TORONTO - Conversations with Andrea Frizon can take a while. Words don’t come easily. The best way is to sit across from her and hold out both hands. She will lightly lay her hands on yours then withdraw them. Ask her questions that call for a choice and indicate the choice with your hands. “Does painting make you happy (indicate your right hand) or unhappy (indicate your left).” Andrea chooses the right hand with a light touch.

Published in Features

LONDON, Ont. - Every other year, student trustees from across Ontario meet in a designated city for a weekend of faith, fellowship and leadership development.

Published in Youth Speak News

In 1964, when Jean Vanier quietly launched L’Arche, he says he had “no idea that this would be a revolutionary reality . . .  that it would grow.”

Published in Canada

WASHINGTON - In 1964, when Jean Vanier quietly began what would become an international network, he had "no idea that this would be a revolutionary reality ... that it would grow," he remarked joyfully.

Published in International

Jean Vanier, the Canadian advocate for people with developmental disabilities who helped create an international network of residential communities that champion the rights of their residents, has won the 2015 Templeton Prize.

Published in International

“Let’s go to Bethlehem,” we students agreed with one another. We were enrolled in a summer course in Jerusalem, through a program called Bat Kol which the Sisters of Sion generously invited me to attend. The final free Saturday was approaching. We wanted to make the trip before returning home.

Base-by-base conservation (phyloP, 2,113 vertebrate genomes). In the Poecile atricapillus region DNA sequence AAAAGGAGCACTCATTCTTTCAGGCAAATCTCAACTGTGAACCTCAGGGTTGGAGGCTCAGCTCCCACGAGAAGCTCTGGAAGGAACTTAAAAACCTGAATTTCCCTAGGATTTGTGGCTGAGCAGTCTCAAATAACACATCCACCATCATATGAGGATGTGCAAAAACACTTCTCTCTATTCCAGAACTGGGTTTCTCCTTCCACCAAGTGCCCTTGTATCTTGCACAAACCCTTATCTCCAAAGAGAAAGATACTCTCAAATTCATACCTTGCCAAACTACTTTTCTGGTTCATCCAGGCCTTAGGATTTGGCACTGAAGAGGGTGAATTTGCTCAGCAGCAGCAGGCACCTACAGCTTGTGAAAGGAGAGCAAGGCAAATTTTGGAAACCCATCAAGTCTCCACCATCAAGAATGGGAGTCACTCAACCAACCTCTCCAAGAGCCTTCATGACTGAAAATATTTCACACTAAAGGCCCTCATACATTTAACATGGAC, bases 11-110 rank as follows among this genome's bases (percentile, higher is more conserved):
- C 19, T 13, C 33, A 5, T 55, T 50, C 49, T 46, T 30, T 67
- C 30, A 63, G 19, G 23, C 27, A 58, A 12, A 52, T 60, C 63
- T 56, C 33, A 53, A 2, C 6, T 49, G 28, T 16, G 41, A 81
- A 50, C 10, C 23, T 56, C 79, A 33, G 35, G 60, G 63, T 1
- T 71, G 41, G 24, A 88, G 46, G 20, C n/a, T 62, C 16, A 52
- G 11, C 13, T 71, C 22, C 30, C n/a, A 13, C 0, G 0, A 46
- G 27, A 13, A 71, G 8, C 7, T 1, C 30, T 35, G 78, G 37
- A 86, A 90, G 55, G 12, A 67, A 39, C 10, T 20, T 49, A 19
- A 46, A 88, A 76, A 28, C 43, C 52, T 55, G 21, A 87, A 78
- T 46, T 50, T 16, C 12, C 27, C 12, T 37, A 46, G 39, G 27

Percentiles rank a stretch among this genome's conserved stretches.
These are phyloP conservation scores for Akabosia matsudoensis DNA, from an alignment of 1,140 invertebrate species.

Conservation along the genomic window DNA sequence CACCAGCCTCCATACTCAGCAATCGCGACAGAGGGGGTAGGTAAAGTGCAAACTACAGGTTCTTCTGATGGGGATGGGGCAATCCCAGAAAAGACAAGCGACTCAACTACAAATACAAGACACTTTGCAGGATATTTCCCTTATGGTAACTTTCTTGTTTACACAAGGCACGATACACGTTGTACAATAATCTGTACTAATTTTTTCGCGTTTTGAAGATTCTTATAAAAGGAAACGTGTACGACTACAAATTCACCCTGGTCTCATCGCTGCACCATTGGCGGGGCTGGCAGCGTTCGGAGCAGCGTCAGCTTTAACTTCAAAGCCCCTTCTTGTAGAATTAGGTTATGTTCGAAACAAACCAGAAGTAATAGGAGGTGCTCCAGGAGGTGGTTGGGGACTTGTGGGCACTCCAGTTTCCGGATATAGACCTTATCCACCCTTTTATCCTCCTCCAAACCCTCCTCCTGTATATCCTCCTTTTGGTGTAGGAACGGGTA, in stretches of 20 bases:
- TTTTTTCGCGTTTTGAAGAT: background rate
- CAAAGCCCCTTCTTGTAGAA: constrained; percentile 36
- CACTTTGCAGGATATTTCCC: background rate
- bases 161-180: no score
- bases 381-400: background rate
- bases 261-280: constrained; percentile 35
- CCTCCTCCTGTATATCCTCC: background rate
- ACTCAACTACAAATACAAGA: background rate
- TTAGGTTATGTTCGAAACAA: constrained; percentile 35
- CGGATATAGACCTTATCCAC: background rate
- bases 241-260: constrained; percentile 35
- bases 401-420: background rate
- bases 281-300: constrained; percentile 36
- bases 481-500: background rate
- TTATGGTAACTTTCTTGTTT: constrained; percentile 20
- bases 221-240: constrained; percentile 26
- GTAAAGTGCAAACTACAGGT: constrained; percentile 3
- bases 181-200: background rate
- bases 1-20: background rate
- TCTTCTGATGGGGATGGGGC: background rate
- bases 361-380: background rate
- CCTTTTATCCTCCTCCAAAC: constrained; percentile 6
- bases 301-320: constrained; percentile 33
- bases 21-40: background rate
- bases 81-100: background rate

Published in Mary Marrocco

L'Arche has been with us for 50 years. A half century ago, in a very different world, Jean Vanier started something in the French countryside that has made the whole world think about what it means to be human, what we owe to our humanity and how we care for the broken and fragile among us. Fifty years of kindness and care, hope and humanity is worth celebrating.

Published in Features

There’s a fork in the road on Manger Street in Bethlehem, just before you reach the separation wall and the main Israeli checkpoint. Down the road that runs parallel to the wall you find Ma’an lil-Hayat, a L’Arche project. The Arabic name means “Human Life.” 

Published in Features

Today’s L’Arche finds itself challenged at both ends of life. 

Published in Features
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